Six years ago, the world shifted in an uncomfortable way, but not an impossible way. I’m okay. I’ve weathered this grief and let it become a seed that will hopefully now grow new life.

silver ring

 

Little Silver Ring

The Samples

Growing old, wathing silver turn to gold
Snowing cold, why aren’t you here for me to hold?
In a dream somewhere finding my way home
Then a change of scene
The rest took place in Ancient Rome

Was I a king?
Pretty ladies all around
I gave one a ring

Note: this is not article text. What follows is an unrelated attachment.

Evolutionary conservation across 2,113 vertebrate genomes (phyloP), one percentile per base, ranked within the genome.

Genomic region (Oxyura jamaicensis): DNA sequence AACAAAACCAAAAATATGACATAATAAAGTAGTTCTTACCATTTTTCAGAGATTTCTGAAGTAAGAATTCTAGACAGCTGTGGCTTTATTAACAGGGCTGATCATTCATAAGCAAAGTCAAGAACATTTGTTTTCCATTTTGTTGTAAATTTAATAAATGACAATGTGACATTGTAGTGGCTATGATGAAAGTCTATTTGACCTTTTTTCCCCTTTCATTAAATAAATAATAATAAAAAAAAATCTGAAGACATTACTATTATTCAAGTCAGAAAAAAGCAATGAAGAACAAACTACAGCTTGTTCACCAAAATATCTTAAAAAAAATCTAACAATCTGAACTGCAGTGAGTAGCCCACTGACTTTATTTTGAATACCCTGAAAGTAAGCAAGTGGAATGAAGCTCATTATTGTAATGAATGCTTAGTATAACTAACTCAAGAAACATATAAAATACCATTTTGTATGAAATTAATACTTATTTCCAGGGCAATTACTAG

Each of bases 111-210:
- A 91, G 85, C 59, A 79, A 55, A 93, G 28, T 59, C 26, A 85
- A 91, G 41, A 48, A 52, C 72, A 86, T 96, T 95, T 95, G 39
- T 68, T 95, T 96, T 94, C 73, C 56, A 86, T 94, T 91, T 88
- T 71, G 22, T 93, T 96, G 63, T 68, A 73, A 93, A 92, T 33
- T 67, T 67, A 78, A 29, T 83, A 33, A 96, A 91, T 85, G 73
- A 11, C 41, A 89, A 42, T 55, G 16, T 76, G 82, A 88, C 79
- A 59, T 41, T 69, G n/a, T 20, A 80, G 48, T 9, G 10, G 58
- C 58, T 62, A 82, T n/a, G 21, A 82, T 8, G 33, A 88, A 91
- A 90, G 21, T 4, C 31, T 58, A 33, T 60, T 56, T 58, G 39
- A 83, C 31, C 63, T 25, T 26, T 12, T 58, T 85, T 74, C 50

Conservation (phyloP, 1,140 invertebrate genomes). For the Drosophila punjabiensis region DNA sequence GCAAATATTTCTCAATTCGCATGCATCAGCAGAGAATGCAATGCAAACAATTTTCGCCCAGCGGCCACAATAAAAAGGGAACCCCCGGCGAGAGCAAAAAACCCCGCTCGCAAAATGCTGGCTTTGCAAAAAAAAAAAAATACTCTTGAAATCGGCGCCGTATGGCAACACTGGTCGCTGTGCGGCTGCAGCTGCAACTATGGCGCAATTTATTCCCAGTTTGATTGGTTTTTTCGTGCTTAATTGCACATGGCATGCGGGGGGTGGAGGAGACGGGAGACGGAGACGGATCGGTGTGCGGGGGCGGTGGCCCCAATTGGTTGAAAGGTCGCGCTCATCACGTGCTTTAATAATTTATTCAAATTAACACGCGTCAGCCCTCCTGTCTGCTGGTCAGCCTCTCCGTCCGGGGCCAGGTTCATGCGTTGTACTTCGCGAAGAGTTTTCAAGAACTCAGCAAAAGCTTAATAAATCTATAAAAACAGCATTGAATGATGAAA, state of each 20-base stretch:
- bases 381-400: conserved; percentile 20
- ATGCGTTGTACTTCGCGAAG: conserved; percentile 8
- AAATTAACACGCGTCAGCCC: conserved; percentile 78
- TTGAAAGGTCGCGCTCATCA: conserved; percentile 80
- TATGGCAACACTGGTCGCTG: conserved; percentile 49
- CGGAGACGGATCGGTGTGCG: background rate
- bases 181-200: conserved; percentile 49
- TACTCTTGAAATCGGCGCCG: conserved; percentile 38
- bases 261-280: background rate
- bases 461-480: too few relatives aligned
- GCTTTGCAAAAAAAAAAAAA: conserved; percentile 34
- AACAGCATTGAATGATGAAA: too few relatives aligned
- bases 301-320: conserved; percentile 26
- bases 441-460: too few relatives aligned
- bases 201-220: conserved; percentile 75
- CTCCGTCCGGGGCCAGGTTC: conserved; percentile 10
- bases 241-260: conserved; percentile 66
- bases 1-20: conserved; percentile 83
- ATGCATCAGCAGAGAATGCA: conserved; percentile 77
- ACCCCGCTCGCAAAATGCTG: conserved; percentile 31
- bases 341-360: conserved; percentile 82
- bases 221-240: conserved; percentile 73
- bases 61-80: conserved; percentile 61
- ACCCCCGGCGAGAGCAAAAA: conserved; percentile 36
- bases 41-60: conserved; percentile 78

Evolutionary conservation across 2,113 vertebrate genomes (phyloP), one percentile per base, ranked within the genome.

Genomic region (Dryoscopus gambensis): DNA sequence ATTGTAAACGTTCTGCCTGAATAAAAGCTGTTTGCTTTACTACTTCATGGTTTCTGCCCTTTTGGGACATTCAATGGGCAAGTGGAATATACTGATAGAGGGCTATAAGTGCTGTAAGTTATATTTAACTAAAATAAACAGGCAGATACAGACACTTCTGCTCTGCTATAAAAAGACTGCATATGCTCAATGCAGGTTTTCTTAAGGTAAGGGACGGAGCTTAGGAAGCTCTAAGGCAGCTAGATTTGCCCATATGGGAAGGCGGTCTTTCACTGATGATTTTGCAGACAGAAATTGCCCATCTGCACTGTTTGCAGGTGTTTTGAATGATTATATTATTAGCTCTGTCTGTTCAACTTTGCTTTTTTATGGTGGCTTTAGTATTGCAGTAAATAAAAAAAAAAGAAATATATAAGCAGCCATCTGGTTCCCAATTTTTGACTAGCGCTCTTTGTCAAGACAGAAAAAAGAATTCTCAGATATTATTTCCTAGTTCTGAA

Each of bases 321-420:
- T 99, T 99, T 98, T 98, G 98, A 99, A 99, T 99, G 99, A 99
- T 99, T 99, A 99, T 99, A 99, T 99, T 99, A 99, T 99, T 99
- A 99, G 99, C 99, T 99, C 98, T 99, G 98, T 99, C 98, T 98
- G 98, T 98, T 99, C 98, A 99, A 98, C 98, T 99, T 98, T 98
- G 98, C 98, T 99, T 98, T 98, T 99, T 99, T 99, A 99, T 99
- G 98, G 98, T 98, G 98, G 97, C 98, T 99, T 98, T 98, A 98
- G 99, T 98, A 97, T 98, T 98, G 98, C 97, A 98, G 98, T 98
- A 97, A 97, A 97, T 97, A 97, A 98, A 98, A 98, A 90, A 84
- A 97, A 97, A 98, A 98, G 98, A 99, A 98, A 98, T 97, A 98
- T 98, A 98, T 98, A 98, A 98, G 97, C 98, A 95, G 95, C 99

So satisfied in who we found

Didn’t make much sense
But we loved to do our thing
Behind her fence
And behind her little silve ring

That turned to gold That turned to gold

Growing old, watching silver turn to gold
Snowing cold, why aren’t you here for me to hold

Didn’t make much sense
But we loved to do our thing
Behind her fence
And behind her little silver ring

That turned to gold
That turned to gold